The Monks and the Fire Ants

Posted on April 3, 2007

The BBC reports that some buddhist monks in Malaysia have a fire ant problem. Harming any living creature is forbidden by Buddhism so the monks have had trouble with the fire ants that deliver painful bites to the monks.
So the monks are looking for a creative and non-violent solution to deal with the insects, which are biting worshippers.

The monks at the Ang Hock Si Temple, also known as the Hong Hock See temple, in Georgetown on Penang Island have had to learn to live with nature.

Some years ago they shared their temple compound with a cobra.

The chief monk, the Venerable Boon Keng, told the BBC that they had become used to meditating alongside the snake but eventually decided to catch it and take it away to a nearby forest.

Now he says the cobra's place has been taken by a colony of fire ants.
The ants are dropping on the monks and biting the monks when they pray under a special tree. The monks have to practice a special meditation to try and ignore the pain all the while not getting angry and hurting the fire ants.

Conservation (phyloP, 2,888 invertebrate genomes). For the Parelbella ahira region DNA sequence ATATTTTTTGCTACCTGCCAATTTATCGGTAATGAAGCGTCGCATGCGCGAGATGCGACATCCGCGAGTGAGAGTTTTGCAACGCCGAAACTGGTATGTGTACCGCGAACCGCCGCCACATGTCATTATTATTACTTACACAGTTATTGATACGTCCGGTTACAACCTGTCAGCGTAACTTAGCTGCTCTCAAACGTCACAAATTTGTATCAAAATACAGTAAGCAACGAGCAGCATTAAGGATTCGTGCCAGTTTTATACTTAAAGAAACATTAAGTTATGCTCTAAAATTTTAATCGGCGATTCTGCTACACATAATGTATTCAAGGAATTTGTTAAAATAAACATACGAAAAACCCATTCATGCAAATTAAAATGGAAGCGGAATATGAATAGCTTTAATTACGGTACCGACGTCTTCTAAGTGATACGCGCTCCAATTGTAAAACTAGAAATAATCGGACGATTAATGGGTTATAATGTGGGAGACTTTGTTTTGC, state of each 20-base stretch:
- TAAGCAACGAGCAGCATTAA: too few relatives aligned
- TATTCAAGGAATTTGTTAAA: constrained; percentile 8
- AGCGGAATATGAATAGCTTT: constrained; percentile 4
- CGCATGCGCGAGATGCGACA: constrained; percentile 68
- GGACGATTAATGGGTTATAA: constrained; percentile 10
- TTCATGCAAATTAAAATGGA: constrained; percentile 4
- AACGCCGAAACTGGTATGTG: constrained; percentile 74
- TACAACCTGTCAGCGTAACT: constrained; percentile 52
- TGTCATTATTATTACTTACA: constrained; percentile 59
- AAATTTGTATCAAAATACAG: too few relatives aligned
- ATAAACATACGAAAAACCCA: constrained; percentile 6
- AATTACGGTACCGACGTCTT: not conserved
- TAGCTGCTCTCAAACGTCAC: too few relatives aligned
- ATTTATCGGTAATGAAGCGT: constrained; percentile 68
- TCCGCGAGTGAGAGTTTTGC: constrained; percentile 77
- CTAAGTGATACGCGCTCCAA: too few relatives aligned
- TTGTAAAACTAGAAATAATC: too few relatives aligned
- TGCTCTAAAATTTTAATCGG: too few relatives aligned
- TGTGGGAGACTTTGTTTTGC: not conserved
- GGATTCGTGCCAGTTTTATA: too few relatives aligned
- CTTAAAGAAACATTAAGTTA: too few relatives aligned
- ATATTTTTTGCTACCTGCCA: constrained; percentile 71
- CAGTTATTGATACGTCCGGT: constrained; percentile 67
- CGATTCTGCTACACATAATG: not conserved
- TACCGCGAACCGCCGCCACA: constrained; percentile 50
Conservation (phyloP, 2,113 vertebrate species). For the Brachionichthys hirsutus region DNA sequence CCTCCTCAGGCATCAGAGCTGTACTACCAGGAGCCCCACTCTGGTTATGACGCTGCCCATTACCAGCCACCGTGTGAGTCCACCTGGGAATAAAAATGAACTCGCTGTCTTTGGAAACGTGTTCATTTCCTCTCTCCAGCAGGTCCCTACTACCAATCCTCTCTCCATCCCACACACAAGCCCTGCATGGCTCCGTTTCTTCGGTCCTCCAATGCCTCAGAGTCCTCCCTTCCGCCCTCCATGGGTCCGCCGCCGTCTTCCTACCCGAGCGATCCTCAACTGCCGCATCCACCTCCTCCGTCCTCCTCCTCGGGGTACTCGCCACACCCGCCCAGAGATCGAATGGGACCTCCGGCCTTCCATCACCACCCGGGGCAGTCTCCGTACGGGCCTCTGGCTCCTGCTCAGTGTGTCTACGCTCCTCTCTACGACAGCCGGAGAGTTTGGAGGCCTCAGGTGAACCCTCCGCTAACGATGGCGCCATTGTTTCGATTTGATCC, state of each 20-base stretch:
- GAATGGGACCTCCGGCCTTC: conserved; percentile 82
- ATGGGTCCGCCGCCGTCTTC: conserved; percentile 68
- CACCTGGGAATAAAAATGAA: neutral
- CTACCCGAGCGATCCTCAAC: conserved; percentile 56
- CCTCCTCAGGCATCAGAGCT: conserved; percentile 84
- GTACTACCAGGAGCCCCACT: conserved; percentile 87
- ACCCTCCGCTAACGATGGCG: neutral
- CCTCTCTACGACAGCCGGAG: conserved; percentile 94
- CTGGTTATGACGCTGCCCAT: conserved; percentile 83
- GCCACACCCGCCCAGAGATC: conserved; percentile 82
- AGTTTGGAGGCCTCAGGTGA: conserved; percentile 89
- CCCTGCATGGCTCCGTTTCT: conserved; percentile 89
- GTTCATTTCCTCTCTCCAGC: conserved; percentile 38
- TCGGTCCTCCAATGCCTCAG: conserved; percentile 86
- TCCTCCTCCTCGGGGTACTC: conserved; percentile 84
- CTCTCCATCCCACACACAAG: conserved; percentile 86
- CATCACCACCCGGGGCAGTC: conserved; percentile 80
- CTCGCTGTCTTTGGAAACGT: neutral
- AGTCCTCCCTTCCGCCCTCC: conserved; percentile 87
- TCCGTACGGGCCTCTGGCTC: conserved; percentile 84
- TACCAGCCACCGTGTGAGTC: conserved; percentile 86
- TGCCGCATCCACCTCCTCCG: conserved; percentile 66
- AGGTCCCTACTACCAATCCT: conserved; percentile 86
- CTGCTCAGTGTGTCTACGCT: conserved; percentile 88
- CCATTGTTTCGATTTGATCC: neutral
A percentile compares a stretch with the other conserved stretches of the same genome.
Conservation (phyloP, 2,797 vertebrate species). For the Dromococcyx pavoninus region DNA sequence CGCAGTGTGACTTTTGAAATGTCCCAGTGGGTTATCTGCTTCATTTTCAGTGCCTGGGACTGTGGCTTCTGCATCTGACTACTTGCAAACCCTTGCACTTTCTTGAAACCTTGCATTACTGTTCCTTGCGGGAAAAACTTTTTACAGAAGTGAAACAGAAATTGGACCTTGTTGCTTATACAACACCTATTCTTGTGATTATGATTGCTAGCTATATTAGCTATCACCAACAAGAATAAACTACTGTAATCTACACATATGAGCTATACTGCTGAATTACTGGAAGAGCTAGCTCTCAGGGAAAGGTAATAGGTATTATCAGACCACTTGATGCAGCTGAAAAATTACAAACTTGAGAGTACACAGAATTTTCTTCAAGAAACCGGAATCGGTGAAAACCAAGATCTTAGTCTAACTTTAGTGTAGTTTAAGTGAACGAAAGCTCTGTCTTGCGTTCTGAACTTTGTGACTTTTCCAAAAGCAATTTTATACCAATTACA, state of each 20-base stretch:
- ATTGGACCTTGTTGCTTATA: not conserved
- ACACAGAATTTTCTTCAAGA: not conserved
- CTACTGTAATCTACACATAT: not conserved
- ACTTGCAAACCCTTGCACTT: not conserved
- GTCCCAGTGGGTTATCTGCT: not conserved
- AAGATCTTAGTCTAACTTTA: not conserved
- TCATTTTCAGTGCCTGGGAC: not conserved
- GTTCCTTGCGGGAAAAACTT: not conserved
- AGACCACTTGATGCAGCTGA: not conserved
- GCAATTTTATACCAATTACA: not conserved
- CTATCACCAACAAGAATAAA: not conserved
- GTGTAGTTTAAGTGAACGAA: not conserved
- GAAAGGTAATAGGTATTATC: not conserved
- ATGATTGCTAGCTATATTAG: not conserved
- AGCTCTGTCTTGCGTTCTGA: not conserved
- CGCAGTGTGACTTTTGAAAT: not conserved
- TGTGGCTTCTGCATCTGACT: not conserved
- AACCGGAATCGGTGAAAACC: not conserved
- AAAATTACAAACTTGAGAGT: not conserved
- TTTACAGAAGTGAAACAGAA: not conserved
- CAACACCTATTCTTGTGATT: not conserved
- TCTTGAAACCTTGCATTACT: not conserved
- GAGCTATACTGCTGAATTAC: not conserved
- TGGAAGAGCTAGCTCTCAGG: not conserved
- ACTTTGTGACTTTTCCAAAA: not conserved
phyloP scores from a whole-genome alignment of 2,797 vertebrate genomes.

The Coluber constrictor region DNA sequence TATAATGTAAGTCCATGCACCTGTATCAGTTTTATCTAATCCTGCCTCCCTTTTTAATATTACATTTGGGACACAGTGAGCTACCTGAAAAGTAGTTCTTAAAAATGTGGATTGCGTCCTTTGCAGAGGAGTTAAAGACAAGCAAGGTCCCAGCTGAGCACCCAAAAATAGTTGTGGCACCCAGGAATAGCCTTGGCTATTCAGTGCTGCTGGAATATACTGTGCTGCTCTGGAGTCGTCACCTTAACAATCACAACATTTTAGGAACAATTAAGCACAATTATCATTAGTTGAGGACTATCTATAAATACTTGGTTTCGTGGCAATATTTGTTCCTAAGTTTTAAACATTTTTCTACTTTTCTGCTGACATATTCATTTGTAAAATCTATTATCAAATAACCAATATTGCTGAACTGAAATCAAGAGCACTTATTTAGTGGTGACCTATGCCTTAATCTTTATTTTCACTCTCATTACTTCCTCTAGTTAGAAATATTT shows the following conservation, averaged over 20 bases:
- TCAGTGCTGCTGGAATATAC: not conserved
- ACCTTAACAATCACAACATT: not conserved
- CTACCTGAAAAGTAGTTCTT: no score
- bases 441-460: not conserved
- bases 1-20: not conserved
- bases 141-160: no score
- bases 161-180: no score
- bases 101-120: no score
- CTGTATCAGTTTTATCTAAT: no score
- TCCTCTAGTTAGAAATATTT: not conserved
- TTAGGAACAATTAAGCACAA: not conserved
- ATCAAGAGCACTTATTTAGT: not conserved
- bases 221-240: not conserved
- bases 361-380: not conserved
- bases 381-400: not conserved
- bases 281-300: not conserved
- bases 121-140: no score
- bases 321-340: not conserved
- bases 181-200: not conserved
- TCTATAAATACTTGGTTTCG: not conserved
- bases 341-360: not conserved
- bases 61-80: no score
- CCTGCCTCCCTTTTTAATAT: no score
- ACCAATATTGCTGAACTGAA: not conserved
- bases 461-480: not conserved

But the ants are dropping from the temple's sacred bodhi tree onto people meditating below - and when they bite it causes painful swelling.

The Venerable Boon Keng practises what he calls "letting go" meditation - so he "lets go" of the pain.

But out of consideration for worshippers less far along the path to enlightenment the monks are looking for ways to persuade the ants to go.
The BBC says they tried to use a vaccuum cleaner to remove the ants but it didn't work so now the chief monk is hoping someone will come along and fix the problem.
They cannot encourage anyone to harm the ants, but the chief monk says that if someone turns up unbidden and deals with them without the monks' involvement then that is the will of the universe.
The will of the universe is a good thing if it means no more fire ants.

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